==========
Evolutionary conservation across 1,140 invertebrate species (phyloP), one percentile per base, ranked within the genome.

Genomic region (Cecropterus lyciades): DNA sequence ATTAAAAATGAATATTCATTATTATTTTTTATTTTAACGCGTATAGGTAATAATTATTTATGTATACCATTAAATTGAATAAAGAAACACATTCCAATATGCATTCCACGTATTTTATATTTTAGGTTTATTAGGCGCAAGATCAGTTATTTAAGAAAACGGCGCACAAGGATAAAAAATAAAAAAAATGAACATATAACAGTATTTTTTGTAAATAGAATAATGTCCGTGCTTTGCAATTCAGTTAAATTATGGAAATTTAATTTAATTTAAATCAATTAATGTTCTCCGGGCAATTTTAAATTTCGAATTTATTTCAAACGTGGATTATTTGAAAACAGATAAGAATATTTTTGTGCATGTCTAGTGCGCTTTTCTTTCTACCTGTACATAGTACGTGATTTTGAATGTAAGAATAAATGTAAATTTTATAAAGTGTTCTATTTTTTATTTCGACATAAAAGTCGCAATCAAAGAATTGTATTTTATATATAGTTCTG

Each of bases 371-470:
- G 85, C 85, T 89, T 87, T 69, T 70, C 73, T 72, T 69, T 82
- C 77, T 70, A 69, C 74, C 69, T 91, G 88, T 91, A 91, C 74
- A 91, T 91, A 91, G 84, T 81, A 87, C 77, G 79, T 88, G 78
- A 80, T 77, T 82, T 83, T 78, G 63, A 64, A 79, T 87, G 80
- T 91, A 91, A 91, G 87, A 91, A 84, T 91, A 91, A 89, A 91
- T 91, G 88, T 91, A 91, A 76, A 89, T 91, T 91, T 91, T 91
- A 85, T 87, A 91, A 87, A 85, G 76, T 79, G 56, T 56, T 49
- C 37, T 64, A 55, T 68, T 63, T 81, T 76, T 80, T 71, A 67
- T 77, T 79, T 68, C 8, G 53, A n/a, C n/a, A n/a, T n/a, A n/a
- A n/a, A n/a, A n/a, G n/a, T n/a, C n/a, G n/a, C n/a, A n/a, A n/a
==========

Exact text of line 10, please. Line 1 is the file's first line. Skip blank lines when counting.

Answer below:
- A 85, T 87, A 91, A 87, A 85, G 76, T 79, G 56, T 56, T 49